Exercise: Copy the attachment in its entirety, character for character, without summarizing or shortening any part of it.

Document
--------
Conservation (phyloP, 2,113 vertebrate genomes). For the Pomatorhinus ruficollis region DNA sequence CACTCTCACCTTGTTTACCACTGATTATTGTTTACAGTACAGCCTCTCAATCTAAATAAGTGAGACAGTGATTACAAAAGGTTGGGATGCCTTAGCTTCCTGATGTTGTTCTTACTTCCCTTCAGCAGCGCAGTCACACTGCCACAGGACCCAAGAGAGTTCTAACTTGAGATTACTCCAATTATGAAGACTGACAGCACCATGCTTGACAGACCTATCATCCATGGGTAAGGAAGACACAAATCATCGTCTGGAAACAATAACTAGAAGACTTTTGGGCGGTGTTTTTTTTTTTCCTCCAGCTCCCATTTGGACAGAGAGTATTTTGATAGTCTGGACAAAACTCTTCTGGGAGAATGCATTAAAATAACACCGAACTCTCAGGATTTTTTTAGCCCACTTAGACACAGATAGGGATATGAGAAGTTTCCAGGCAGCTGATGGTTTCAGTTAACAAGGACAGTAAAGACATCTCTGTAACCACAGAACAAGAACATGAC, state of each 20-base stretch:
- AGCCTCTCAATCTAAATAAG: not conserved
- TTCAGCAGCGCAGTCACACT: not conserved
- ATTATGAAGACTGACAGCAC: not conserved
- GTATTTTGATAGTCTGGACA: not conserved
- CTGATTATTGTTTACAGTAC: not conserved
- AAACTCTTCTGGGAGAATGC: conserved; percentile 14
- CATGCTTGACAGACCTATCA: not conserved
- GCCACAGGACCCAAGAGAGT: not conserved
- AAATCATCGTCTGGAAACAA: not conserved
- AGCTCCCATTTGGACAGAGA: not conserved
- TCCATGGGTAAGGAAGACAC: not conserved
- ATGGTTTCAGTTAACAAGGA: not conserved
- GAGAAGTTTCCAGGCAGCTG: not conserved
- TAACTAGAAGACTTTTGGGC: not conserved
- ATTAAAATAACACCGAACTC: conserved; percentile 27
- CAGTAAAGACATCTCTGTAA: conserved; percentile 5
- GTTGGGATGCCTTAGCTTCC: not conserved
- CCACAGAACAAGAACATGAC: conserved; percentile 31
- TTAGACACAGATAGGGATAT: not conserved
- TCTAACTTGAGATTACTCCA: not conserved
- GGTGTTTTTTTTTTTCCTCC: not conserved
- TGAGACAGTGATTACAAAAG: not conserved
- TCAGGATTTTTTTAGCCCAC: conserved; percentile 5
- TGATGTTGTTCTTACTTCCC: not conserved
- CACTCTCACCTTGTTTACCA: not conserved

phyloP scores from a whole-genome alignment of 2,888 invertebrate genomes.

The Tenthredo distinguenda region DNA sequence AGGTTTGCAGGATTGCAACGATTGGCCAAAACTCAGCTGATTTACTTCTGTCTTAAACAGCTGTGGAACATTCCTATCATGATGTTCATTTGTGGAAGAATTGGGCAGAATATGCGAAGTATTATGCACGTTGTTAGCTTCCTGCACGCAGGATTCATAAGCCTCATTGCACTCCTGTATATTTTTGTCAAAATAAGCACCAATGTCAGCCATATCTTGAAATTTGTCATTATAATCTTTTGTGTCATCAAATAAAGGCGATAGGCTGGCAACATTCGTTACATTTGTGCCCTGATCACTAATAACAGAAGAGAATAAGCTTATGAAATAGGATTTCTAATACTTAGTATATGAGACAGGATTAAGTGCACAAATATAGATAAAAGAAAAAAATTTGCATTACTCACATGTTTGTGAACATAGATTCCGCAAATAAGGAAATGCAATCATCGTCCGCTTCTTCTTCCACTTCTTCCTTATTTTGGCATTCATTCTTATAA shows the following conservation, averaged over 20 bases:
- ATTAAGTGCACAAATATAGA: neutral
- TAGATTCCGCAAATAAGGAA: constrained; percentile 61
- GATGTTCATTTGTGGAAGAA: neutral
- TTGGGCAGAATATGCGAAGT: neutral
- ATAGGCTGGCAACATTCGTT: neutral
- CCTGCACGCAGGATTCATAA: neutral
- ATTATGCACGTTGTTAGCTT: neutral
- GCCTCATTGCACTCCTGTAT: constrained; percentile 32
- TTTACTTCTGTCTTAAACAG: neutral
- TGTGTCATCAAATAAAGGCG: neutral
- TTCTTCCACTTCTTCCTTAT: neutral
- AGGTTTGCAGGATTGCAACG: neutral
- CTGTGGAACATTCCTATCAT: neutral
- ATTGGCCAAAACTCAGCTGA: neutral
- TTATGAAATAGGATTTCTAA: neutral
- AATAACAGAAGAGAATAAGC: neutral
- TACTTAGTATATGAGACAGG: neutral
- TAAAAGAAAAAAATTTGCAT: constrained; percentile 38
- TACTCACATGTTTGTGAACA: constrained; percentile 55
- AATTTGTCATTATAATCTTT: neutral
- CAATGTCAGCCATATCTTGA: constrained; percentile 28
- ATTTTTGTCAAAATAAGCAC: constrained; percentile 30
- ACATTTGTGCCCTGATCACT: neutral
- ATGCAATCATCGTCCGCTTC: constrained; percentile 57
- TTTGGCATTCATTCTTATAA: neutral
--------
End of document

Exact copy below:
Conservation (phyloP, 2,113 vertebrate genomes). For the Pomatorhinus ruficollis region DNA sequence CACTCTCACCTTGTTTACCACTGATTATTGTTTACAGTACAGCCTCTCAATCTAAATAAGTGAGACAGTGATTACAAAAGGTTGGGATGCCTTAGCTTCCTGATGTTGTTCTTACTTCCCTTCAGCAGCGCAGTCACACTGCCACAGGACCCAAGAGAGTTCTAACTTGAGATTACTCCAATTATGAAGACTGACAGCACCATGCTTGACAGACCTATCATCCATGGGTAAGGAAGACACAAATCATCGTCTGGAAACAATAACTAGAAGACTTTTGGGCGGTGTTTTTTTTTTTCCTCCAGCTCCCATTTGGACAGAGAGTATTTTGATAGTCTGGACAAAACTCTTCTGGGAGAATGCATTAAAATAACACCGAACTCTCAGGATTTTTTTAGCCCACTTAGACACAGATAGGGATATGAGAAGTTTCCAGGCAGCTGATGGTTTCAGTTAACAAGGACAGTAAAGACATCTCTGTAACCACAGAACAAGAACATGAC, state of each 20-base stretch:
- AGCCTCTCAATCTAAATAAG: not conserved
- TTCAGCAGCGCAGTCACACT: not conserved
- ATTATGAAGACTGACAGCAC: not conserved
- GTATTTTGATAGTCTGGACA: not conserved
- CTGATTATTGTTTACAGTAC: not conserved
- AAACTCTTCTGGGAGAATGC: conserved; percentile 14
- CATGCTTGACAGACCTATCA: not conserved
- GCCACAGGACCCAAGAGAGT: not conserved
- AAATCATCGTCTGGAAACAA: not conserved
- AGCTCCCATTTGGACAGAGA: not conserved
- TCCATGGGTAAGGAAGACAC: not conserved
- ATGGTTTCAGTTAACAAGGA: not conserved
- GAGAAGTTTCCAGGCAGCTG: not conserved
- TAACTAGAAGACTTTTGGGC: not conserved
- ATTAAAATAACACCGAACTC: conserved; percentile 27
- CAGTAAAGACATCTCTGTAA: conserved; percentile 5
- GTTGGGATGCCTTAGCTTCC: not conserved
- CCACAGAACAAGAACATGAC: conserved; percentile 31
- TTAGACACAGATAGGGATAT: not conserved
- TCTAACTTGAGATTACTCCA: not conserved
- GGTGTTTTTTTTTTTCCTCC: not conserved
- TGAGACAGTGATTACAAAAG: not conserved
- TCAGGATTTTTTTAGCCCAC: conserved; percentile 5
- TGATGTTGTTCTTACTTCCC: not conserved
- CACTCTCACCTTGTTTACCA: not conserved

phyloP scores from a whole-genome alignment of 2,888 invertebrate genomes.

The Tenthredo distinguenda region DNA sequence AGGTTTGCAGGATTGCAACGATTGGCCAAAACTCAGCTGATTTACTTCTGTCTTAAACAGCTGTGGAACATTCCTATCATGATGTTCATTTGTGGAAGAATTGGGCAGAATATGCGAAGTATTATGCACGTTGTTAGCTTCCTGCACGCAGGATTCATAAGCCTCATTGCACTCCTGTATATTTTTGTCAAAATAAGCACCAATGTCAGCCATATCTTGAAATTTGTCATTATAATCTTTTGTGTCATCAAATAAAGGCGATAGGCTGGCAACATTCGTTACATTTGTGCCCTGATCACTAATAACAGAAGAGAATAAGCTTATGAAATAGGATTTCTAATACTTAGTATATGAGACAGGATTAAGTGCACAAATATAGATAAAAGAAAAAAATTTGCATTACTCACATGTTTGTGAACATAGATTCCGCAAATAAGGAAATGCAATCATCGTCCGCTTCTTCTTCCACTTCTTCCTTATTTTGGCATTCATTCTTATAA shows the following conservation, averaged over 20 bases:
- ATTAAGTGCACAAATATAGA: neutral
- TAGATTCCGCAAATAAGGAA: constrained; percentile 61
- GATGTTCATTTGTGGAAGAA: neutral
- TTGGGCAGAATATGCGAAGT: neutral
- ATAGGCTGGCAACATTCGTT: neutral
- CCTGCACGCAGGATTCATAA: neutral
- ATTATGCACGTTGTTAGCTT: neutral
- GCCTCATTGCACTCCTGTAT: constrained; percentile 32
- TTTACTTCTGTCTTAAACAG: neutral
- TGTGTCATCAAATAAAGGCG: neutral
- TTCTTCCACTTCTTCCTTAT: neutral
- AGGTTTGCAGGATTGCAACG: neutral
- CTGTGGAACATTCCTATCAT: neutral
- ATTGGCCAAAACTCAGCTGA: neutral
- TTATGAAATAGGATTTCTAA: neutral
- AATAACAGAAGAGAATAAGC: neutral
- TACTTAGTATATGAGACAGG: neutral
- TAAAAGAAAAAAATTTGCAT: constrained; percentile 38
- TACTCACATGTTTGTGAACA: constrained; percentile 55
- AATTTGTCATTATAATCTTT: neutral
- CAATGTCAGCCATATCTTGA: constrained; percentile 28
- ATTTTTGTCAAAATAAGCAC: constrained; percentile 30
- ACATTTGTGCCCTGATCACT: neutral
- ATGCAATCATCGTCCGCTTC: constrained; percentile 57
- TTTGGCATTCATTCTTATAA: neutral